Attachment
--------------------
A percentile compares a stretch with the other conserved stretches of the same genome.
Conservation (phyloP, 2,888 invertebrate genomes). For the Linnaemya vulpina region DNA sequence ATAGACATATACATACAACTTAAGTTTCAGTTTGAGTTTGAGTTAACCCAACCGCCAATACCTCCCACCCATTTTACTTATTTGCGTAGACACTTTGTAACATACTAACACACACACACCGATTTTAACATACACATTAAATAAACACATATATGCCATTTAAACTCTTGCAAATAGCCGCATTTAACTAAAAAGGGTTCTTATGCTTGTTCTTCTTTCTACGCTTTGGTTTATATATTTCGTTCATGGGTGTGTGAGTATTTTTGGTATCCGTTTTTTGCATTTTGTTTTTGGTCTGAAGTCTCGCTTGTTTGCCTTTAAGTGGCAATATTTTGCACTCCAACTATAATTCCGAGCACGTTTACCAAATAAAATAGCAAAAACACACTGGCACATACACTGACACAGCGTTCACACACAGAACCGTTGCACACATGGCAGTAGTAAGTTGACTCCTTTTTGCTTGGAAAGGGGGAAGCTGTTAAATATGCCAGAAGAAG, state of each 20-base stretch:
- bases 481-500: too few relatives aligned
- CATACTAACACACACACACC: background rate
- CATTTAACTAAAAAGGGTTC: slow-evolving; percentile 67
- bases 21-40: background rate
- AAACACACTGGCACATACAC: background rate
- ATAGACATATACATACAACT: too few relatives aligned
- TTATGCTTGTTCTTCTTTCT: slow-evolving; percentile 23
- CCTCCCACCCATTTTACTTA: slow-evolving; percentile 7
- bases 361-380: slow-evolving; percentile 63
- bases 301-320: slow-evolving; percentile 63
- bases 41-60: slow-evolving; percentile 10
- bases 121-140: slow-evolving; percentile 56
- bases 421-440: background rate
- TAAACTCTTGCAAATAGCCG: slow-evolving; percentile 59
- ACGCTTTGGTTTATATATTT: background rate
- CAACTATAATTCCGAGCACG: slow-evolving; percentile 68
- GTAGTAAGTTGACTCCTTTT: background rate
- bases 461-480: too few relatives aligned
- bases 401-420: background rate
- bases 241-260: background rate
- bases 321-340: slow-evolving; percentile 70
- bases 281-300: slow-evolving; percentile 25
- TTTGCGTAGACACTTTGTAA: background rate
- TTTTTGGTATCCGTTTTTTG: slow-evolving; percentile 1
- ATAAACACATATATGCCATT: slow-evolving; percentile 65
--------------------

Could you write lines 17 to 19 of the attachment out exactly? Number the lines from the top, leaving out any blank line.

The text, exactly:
- ACGCTTTGGTTTATATATTT: background rate
- CAACTATAATTCCGAGCACG: slow-evolving; percentile 68
- GTAGTAAGTTGACTCCTTTT: background rate